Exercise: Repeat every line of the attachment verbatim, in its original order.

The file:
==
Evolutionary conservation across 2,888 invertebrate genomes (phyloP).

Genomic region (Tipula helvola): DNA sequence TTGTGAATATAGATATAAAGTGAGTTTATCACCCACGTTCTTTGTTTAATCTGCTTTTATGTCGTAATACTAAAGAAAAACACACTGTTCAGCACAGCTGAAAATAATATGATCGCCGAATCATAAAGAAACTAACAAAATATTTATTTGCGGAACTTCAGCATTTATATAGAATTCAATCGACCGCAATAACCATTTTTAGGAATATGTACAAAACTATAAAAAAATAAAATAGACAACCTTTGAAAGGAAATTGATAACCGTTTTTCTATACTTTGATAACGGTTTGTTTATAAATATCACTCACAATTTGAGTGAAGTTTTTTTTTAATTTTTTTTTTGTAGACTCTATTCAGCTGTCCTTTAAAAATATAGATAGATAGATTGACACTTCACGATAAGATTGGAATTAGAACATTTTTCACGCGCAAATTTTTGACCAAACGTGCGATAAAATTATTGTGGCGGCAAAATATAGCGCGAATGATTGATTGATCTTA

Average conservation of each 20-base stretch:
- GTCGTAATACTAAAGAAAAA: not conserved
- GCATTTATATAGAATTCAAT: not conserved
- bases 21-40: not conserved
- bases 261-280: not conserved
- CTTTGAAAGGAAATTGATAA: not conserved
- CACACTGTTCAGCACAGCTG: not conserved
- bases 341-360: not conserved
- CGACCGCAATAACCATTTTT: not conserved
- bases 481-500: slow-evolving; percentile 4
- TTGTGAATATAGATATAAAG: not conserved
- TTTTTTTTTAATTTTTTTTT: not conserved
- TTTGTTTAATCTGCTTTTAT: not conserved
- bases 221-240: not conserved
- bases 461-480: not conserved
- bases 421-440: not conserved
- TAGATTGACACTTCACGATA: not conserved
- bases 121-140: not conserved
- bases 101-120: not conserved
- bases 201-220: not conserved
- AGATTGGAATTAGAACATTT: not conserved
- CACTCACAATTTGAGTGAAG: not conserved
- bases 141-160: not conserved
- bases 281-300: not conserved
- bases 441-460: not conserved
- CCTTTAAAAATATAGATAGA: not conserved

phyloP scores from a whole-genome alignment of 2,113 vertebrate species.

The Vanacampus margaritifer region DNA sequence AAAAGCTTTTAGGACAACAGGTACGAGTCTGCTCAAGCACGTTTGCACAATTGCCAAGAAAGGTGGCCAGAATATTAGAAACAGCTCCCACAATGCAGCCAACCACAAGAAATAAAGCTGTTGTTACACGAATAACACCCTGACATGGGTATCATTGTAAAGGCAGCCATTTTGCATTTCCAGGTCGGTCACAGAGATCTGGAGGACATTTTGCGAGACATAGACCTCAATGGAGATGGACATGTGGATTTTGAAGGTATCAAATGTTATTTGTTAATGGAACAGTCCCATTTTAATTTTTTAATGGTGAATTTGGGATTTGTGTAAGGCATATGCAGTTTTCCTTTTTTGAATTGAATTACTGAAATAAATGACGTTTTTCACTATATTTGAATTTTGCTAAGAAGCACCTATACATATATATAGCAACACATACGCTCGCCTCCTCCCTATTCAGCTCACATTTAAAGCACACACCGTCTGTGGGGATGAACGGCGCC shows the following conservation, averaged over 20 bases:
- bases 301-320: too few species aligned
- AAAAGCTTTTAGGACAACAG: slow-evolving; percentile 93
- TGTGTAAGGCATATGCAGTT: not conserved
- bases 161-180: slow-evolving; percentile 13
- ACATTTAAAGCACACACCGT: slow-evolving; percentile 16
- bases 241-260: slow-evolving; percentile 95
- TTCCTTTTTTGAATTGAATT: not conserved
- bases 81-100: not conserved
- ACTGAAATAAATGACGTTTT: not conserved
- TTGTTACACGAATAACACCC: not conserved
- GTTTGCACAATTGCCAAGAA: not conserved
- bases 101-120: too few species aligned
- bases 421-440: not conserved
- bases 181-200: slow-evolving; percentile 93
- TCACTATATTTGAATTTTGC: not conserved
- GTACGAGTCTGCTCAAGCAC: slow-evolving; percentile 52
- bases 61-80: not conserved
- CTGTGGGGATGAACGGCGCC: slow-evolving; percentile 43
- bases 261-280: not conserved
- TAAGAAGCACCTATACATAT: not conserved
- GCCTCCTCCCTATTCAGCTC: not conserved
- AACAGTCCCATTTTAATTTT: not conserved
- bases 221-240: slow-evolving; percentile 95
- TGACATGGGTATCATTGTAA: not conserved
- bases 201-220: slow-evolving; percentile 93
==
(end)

Evolutionary conservation across 2,888 invertebrate genomes (phyloP).

Genomic region (Tipula helvola): DNA sequence TTGTGAATATAGATATAAAGTGAGTTTATCACCCACGTTCTTTGTTTAATCTGCTTTTATGTCGTAATACTAAAGAAAAACACACTGTTCAGCACAGCTGAAAATAATATGATCGCCGAATCATAAAGAAACTAACAAAATATTTATTTGCGGAACTTCAGCATTTATATAGAATTCAATCGACCGCAATAACCATTTTTAGGAATATGTACAAAACTATAAAAAAATAAAATAGACAACCTTTGAAAGGAAATTGATAACCGTTTTTCTATACTTTGATAACGGTTTGTTTATAAATATCACTCACAATTTGAGTGAAGTTTTTTTTTAATTTTTTTTTTGTAGACTCTATTCAGCTGTCCTTTAAAAATATAGATAGATAGATTGACACTTCACGATAAGATTGGAATTAGAACATTTTTCACGCGCAAATTTTTGACCAAACGTGCGATAAAATTATTGTGGCGGCAAAATATAGCGCGAATGATTGATTGATCTTA

Average conservation of each 20-base stretch:
- GTCGTAATACTAAAGAAAAA: not conserved
- GCATTTATATAGAATTCAAT: not conserved
- bases 21-40: not conserved
- bases 261-280: not conserved
- CTTTGAAAGGAAATTGATAA: not conserved
- CACACTGTTCAGCACAGCTG: not conserved
- bases 341-360: not conserved
- CGACCGCAATAACCATTTTT: not conserved
- bases 481-500: slow-evolving; percentile 4
- TTGTGAATATAGATATAAAG: not conserved
- TTTTTTTTTAATTTTTTTTT: not conserved
- TTTGTTTAATCTGCTTTTAT: not conserved
- bases 221-240: not conserved
- bases 461-480: not conserved
- bases 421-440: not conserved
- TAGATTGACACTTCACGATA: not conserved
- bases 121-140: not conserved
- bases 101-120: not conserved
- bases 201-220: not conserved
- AGATTGGAATTAGAACATTT: not conserved
- CACTCACAATTTGAGTGAAG: not conserved
- bases 141-160: not conserved
- bases 281-300: not conserved
- bases 441-460: not conserved
- CCTTTAAAAATATAGATAGA: not conserved

phyloP scores from a whole-genome alignment of 2,113 vertebrate species.

The Vanacampus margaritifer region DNA sequence AAAAGCTTTTAGGACAACAGGTACGAGTCTGCTCAAGCACGTTTGCACAATTGCCAAGAAAGGTGGCCAGAATATTAGAAACAGCTCCCACAATGCAGCCAACCACAAGAAATAAAGCTGTTGTTACACGAATAACACCCTGACATGGGTATCATTGTAAAGGCAGCCATTTTGCATTTCCAGGTCGGTCACAGAGATCTGGAGGACATTTTGCGAGACATAGACCTCAATGGAGATGGACATGTGGATTTTGAAGGTATCAAATGTTATTTGTTAATGGAACAGTCCCATTTTAATTTTTTAATGGTGAATTTGGGATTTGTGTAAGGCATATGCAGTTTTCCTTTTTTGAATTGAATTACTGAAATAAATGACGTTTTTCACTATATTTGAATTTTGCTAAGAAGCACCTATACATATATATAGCAACACATACGCTCGCCTCCTCCCTATTCAGCTCACATTTAAAGCACACACCGTCTGTGGGGATGAACGGCGCC shows the following conservation, averaged over 20 bases:
- bases 301-320: too few species aligned
- AAAAGCTTTTAGGACAACAG: slow-evolving; percentile 93
- TGTGTAAGGCATATGCAGTT: not conserved
- bases 161-180: slow-evolving; percentile 13
- ACATTTAAAGCACACACCGT: slow-evolving; percentile 16
- bases 241-260: slow-evolving; percentile 95
- TTCCTTTTTTGAATTGAATT: not conserved
- bases 81-100: not conserved
- ACTGAAATAAATGACGTTTT: not conserved
- TTGTTACACGAATAACACCC: not conserved
- GTTTGCACAATTGCCAAGAA: not conserved
- bases 101-120: too few species aligned
- bases 421-440: not conserved
- bases 181-200: slow-evolving; percentile 93
- TCACTATATTTGAATTTTGC: not conserved
- GTACGAGTCTGCTCAAGCAC: slow-evolving; percentile 52
- bases 61-80: not conserved
- CTGTGGGGATGAACGGCGCC: slow-evolving; percentile 43
- bases 261-280: not conserved
- TAAGAAGCACCTATACATAT: not conserved
- GCCTCCTCCCTATTCAGCTC: not conserved
- AACAGTCCCATTTTAATTTT: not conserved
- bases 221-240: slow-evolving; percentile 95
- TGACATGGGTATCATTGTAA: not conserved
- bases 201-220: slow-evolving; percentile 93